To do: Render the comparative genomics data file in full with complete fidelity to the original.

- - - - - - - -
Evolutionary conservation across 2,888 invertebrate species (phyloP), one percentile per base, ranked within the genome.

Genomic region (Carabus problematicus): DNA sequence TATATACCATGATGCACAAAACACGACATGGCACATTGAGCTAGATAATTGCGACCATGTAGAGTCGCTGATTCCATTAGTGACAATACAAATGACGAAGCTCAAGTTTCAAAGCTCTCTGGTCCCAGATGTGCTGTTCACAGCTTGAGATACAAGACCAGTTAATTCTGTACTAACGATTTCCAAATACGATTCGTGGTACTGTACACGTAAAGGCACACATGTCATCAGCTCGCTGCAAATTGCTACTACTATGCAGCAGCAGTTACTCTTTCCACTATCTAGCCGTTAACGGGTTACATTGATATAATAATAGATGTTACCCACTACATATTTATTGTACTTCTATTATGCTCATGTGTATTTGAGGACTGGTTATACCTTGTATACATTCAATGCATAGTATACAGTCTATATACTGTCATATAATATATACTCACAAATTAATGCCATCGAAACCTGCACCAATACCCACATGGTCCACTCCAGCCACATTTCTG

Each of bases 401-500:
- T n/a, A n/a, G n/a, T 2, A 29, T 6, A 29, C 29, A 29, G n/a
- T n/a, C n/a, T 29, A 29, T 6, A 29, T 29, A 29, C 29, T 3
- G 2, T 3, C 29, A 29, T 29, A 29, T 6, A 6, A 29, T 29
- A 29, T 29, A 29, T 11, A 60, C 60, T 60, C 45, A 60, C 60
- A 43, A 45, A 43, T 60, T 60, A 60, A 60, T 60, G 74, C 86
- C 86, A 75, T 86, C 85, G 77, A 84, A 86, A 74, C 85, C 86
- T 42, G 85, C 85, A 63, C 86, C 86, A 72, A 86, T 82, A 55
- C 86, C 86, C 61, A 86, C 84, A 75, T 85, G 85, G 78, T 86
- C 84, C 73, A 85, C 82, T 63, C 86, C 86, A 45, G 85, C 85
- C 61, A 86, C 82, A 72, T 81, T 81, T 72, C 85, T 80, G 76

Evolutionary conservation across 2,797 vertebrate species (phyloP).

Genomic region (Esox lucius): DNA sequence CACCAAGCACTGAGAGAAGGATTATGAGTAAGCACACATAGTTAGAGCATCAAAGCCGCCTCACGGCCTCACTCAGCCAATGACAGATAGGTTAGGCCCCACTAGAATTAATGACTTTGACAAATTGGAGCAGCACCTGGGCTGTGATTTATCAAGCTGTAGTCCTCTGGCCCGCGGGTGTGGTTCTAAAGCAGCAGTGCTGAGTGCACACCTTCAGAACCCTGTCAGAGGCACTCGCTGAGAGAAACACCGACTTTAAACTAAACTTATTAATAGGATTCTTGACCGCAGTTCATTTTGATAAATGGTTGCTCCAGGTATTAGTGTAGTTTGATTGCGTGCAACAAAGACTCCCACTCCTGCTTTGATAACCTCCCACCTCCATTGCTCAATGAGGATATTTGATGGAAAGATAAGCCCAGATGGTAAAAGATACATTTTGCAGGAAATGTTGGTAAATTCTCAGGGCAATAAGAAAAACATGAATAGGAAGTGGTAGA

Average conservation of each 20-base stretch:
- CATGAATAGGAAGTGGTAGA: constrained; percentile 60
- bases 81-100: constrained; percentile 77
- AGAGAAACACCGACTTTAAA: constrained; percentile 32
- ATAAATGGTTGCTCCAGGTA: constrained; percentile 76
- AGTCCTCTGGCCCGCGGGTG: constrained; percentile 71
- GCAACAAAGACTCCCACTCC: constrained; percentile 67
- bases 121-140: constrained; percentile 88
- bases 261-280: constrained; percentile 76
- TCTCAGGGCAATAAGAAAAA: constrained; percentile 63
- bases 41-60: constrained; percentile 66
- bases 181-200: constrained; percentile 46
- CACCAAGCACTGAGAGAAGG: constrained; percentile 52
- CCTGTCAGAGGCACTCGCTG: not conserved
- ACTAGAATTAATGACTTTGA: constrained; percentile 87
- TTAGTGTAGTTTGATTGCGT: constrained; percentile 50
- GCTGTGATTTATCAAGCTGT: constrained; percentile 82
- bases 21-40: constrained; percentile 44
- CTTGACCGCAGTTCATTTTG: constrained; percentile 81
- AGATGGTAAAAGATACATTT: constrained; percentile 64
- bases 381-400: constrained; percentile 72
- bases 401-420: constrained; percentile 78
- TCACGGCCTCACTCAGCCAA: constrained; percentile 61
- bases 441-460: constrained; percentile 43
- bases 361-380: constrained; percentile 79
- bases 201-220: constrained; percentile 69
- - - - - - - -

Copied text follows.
Evolutionary conservation across 2,888 invertebrate species (phyloP), one percentile per base, ranked within the genome.

Genomic region (Carabus problematicus): DNA sequence TATATACCATGATGCACAAAACACGACATGGCACATTGAGCTAGATAATTGCGACCATGTAGAGTCGCTGATTCCATTAGTGACAATACAAATGACGAAGCTCAAGTTTCAAAGCTCTCTGGTCCCAGATGTGCTGTTCACAGCTTGAGATACAAGACCAGTTAATTCTGTACTAACGATTTCCAAATACGATTCGTGGTACTGTACACGTAAAGGCACACATGTCATCAGCTCGCTGCAAATTGCTACTACTATGCAGCAGCAGTTACTCTTTCCACTATCTAGCCGTTAACGGGTTACATTGATATAATAATAGATGTTACCCACTACATATTTATTGTACTTCTATTATGCTCATGTGTATTTGAGGACTGGTTATACCTTGTATACATTCAATGCATAGTATACAGTCTATATACTGTCATATAATATATACTCACAAATTAATGCCATCGAAACCTGCACCAATACCCACATGGTCCACTCCAGCCACATTTCTG

Each of bases 401-500:
- T n/a, A n/a, G n/a, T 2, A 29, T 6, A 29, C 29, A 29, G n/a
- T n/a, C n/a, T 29, A 29, T 6, A 29, T 29, A 29, C 29, T 3
- G 2, T 3, C 29, A 29, T 29, A 29, T 6, A 6, A 29, T 29
- A 29, T 29, A 29, T 11, A 60, C 60, T 60, C 45, A 60, C 60
- A 43, A 45, A 43, T 60, T 60, A 60, A 60, T 60, G 74, C 86
- C 86, A 75, T 86, C 85, G 77, A 84, A 86, A 74, C 85, C 86
- T 42, G 85, C 85, A 63, C 86, C 86, A 72, A 86, T 82, A 55
- C 86, C 86, C 61, A 86, C 84, A 75, T 85, G 85, G 78, T 86
- C 84, C 73, A 85, C 82, T 63, C 86, C 86, A 45, G 85, C 85
- C 61, A 86, C 82, A 72, T 81, T 81, T 72, C 85, T 80, G 76

Evolutionary conservation across 2,797 vertebrate species (phyloP).

Genomic region (Esox lucius): DNA sequence CACCAAGCACTGAGAGAAGGATTATGAGTAAGCACACATAGTTAGAGCATCAAAGCCGCCTCACGGCCTCACTCAGCCAATGACAGATAGGTTAGGCCCCACTAGAATTAATGACTTTGACAAATTGGAGCAGCACCTGGGCTGTGATTTATCAAGCTGTAGTCCTCTGGCCCGCGGGTGTGGTTCTAAAGCAGCAGTGCTGAGTGCACACCTTCAGAACCCTGTCAGAGGCACTCGCTGAGAGAAACACCGACTTTAAACTAAACTTATTAATAGGATTCTTGACCGCAGTTCATTTTGATAAATGGTTGCTCCAGGTATTAGTGTAGTTTGATTGCGTGCAACAAAGACTCCCACTCCTGCTTTGATAACCTCCCACCTCCATTGCTCAATGAGGATATTTGATGGAAAGATAAGCCCAGATGGTAAAAGATACATTTTGCAGGAAATGTTGGTAAATTCTCAGGGCAATAAGAAAAACATGAATAGGAAGTGGTAGA

Average conservation of each 20-base stretch:
- CATGAATAGGAAGTGGTAGA: constrained; percentile 60
- bases 81-100: constrained; percentile 77
- AGAGAAACACCGACTTTAAA: constrained; percentile 32
- ATAAATGGTTGCTCCAGGTA: constrained; percentile 76
- AGTCCTCTGGCCCGCGGGTG: constrained; percentile 71
- GCAACAAAGACTCCCACTCC: constrained; percentile 67
- bases 121-140: constrained; percentile 88
- bases 261-280: constrained; percentile 76
- TCTCAGGGCAATAAGAAAAA: constrained; percentile 63
- bases 41-60: constrained; percentile 66
- bases 181-200: constrained; percentile 46
- CACCAAGCACTGAGAGAAGG: constrained; percentile 52
- CCTGTCAGAGGCACTCGCTG: not conserved
- ACTAGAATTAATGACTTTGA: constrained; percentile 87
- TTAGTGTAGTTTGATTGCGT: constrained; percentile 50
- GCTGTGATTTATCAAGCTGT: constrained; percentile 82
- bases 21-40: constrained; percentile 44
- CTTGACCGCAGTTCATTTTG: constrained; percentile 81
- AGATGGTAAAAGATACATTT: constrained; percentile 64
- bases 381-400: constrained; percentile 72
- bases 401-420: constrained; percentile 78
- TCACGGCCTCACTCAGCCAA: constrained; percentile 61
- bases 441-460: constrained; percentile 43
- bases 361-380: constrained; percentile 79
- bases 201-220: constrained; percentile 69